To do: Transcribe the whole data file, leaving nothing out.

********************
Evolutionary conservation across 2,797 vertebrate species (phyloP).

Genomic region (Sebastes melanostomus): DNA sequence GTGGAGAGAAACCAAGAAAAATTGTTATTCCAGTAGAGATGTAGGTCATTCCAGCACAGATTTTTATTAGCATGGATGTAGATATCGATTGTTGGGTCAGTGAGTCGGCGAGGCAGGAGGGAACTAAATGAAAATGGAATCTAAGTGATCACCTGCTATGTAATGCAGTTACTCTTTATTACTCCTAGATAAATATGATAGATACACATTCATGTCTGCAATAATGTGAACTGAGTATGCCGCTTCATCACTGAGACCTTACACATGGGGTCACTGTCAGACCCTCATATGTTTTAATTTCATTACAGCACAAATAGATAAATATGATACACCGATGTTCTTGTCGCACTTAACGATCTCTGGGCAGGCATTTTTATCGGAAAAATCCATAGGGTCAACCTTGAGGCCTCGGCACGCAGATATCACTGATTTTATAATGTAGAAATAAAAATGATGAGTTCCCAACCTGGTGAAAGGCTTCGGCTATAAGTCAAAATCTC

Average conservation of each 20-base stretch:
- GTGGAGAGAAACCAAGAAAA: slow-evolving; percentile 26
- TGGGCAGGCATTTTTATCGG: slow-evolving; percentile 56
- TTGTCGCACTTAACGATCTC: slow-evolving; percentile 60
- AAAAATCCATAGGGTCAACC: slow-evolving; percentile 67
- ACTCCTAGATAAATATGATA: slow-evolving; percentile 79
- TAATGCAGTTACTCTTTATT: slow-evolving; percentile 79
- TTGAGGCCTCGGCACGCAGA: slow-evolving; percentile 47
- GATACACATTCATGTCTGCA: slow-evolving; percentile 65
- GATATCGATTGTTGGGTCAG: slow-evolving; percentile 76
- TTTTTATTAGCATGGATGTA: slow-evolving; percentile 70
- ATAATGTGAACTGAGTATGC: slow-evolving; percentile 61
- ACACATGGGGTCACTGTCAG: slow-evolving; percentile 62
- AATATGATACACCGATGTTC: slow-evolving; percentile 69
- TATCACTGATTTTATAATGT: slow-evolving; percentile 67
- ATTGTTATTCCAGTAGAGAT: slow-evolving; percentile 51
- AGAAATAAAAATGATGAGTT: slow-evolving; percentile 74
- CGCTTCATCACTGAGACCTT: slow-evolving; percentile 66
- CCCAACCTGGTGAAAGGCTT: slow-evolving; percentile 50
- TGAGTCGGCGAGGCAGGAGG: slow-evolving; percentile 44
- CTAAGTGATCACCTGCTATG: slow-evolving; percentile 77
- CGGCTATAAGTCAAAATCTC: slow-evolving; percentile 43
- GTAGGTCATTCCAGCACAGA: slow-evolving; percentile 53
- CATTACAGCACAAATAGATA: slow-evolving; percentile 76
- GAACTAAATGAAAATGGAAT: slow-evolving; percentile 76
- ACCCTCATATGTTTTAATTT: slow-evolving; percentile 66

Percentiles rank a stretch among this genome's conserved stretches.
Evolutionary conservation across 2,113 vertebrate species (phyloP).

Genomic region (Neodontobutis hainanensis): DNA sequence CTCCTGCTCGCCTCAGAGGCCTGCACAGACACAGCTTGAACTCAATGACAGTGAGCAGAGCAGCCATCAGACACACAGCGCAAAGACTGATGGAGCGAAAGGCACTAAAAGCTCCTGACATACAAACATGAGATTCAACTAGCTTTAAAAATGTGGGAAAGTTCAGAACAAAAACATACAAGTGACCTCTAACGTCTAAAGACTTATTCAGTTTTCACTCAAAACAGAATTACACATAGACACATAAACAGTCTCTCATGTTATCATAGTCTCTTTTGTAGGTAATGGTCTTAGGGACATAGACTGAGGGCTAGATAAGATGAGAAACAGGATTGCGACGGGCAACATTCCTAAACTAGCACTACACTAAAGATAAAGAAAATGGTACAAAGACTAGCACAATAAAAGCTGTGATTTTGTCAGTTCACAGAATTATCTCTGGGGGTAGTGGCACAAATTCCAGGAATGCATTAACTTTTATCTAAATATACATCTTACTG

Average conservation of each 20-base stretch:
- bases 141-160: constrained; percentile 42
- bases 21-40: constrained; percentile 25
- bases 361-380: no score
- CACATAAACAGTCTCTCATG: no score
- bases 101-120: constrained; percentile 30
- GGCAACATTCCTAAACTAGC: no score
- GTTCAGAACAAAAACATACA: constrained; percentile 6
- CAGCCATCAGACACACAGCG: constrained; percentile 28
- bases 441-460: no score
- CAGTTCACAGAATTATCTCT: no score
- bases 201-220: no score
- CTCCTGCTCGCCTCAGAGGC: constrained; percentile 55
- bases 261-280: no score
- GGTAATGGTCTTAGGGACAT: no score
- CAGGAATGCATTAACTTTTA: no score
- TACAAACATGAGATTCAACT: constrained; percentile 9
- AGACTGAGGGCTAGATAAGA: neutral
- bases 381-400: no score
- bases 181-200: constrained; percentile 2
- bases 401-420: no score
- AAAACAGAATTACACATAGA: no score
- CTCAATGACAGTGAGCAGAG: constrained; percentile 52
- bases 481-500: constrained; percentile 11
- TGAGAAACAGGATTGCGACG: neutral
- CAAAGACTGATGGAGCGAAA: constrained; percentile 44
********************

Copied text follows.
Evolutionary conservation across 2,797 vertebrate species (phyloP).

Genomic region (Sebastes melanostomus): DNA sequence GTGGAGAGAAACCAAGAAAAATTGTTATTCCAGTAGAGATGTAGGTCATTCCAGCACAGATTTTTATTAGCATGGATGTAGATATCGATTGTTGGGTCAGTGAGTCGGCGAGGCAGGAGGGAACTAAATGAAAATGGAATCTAAGTGATCACCTGCTATGTAATGCAGTTACTCTTTATTACTCCTAGATAAATATGATAGATACACATTCATGTCTGCAATAATGTGAACTGAGTATGCCGCTTCATCACTGAGACCTTACACATGGGGTCACTGTCAGACCCTCATATGTTTTAATTTCATTACAGCACAAATAGATAAATATGATACACCGATGTTCTTGTCGCACTTAACGATCTCTGGGCAGGCATTTTTATCGGAAAAATCCATAGGGTCAACCTTGAGGCCTCGGCACGCAGATATCACTGATTTTATAATGTAGAAATAAAAATGATGAGTTCCCAACCTGGTGAAAGGCTTCGGCTATAAGTCAAAATCTC

Average conservation of each 20-base stretch:
- GTGGAGAGAAACCAAGAAAA: slow-evolving; percentile 26
- TGGGCAGGCATTTTTATCGG: slow-evolving; percentile 56
- TTGTCGCACTTAACGATCTC: slow-evolving; percentile 60
- AAAAATCCATAGGGTCAACC: slow-evolving; percentile 67
- ACTCCTAGATAAATATGATA: slow-evolving; percentile 79
- TAATGCAGTTACTCTTTATT: slow-evolving; percentile 79
- TTGAGGCCTCGGCACGCAGA: slow-evolving; percentile 47
- GATACACATTCATGTCTGCA: slow-evolving; percentile 65
- GATATCGATTGTTGGGTCAG: slow-evolving; percentile 76
- TTTTTATTAGCATGGATGTA: slow-evolving; percentile 70
- ATAATGTGAACTGAGTATGC: slow-evolving; percentile 61
- ACACATGGGGTCACTGTCAG: slow-evolving; percentile 62
- AATATGATACACCGATGTTC: slow-evolving; percentile 69
- TATCACTGATTTTATAATGT: slow-evolving; percentile 67
- ATTGTTATTCCAGTAGAGAT: slow-evolving; percentile 51
- AGAAATAAAAATGATGAGTT: slow-evolving; percentile 74
- CGCTTCATCACTGAGACCTT: slow-evolving; percentile 66
- CCCAACCTGGTGAAAGGCTT: slow-evolving; percentile 50
- TGAGTCGGCGAGGCAGGAGG: slow-evolving; percentile 44
- CTAAGTGATCACCTGCTATG: slow-evolving; percentile 77
- CGGCTATAAGTCAAAATCTC: slow-evolving; percentile 43
- GTAGGTCATTCCAGCACAGA: slow-evolving; percentile 53
- CATTACAGCACAAATAGATA: slow-evolving; percentile 76
- GAACTAAATGAAAATGGAAT: slow-evolving; percentile 76
- ACCCTCATATGTTTTAATTT: slow-evolving; percentile 66

Percentiles rank a stretch among this genome's conserved stretches.
Evolutionary conservation across 2,113 vertebrate species (phyloP).

Genomic region (Neodontobutis hainanensis): DNA sequence CTCCTGCTCGCCTCAGAGGCCTGCACAGACACAGCTTGAACTCAATGACAGTGAGCAGAGCAGCCATCAGACACACAGCGCAAAGACTGATGGAGCGAAAGGCACTAAAAGCTCCTGACATACAAACATGAGATTCAACTAGCTTTAAAAATGTGGGAAAGTTCAGAACAAAAACATACAAGTGACCTCTAACGTCTAAAGACTTATTCAGTTTTCACTCAAAACAGAATTACACATAGACACATAAACAGTCTCTCATGTTATCATAGTCTCTTTTGTAGGTAATGGTCTTAGGGACATAGACTGAGGGCTAGATAAGATGAGAAACAGGATTGCGACGGGCAACATTCCTAAACTAGCACTACACTAAAGATAAAGAAAATGGTACAAAGACTAGCACAATAAAAGCTGTGATTTTGTCAGTTCACAGAATTATCTCTGGGGGTAGTGGCACAAATTCCAGGAATGCATTAACTTTTATCTAAATATACATCTTACTG

Average conservation of each 20-base stretch:
- bases 141-160: constrained; percentile 42
- bases 21-40: constrained; percentile 25
- bases 361-380: no score
- CACATAAACAGTCTCTCATG: no score
- bases 101-120: constrained; percentile 30
- GGCAACATTCCTAAACTAGC: no score
- GTTCAGAACAAAAACATACA: constrained; percentile 6
- CAGCCATCAGACACACAGCG: constrained; percentile 28
- bases 441-460: no score
- CAGTTCACAGAATTATCTCT: no score
- bases 201-220: no score
- CTCCTGCTCGCCTCAGAGGC: constrained; percentile 55
- bases 261-280: no score
- GGTAATGGTCTTAGGGACAT: no score
- CAGGAATGCATTAACTTTTA: no score
- TACAAACATGAGATTCAACT: constrained; percentile 9
- AGACTGAGGGCTAGATAAGA: neutral
- bases 381-400: no score
- bases 181-200: constrained; percentile 2
- bases 401-420: no score
- AAAACAGAATTACACATAGA: no score
- CTCAATGACAGTGAGCAGAG: constrained; percentile 52
- bases 481-500: constrained; percentile 11
- TGAGAAACAGGATTGCGACG: neutral
- CAAAGACTGATGGAGCGAAA: constrained; percentile 44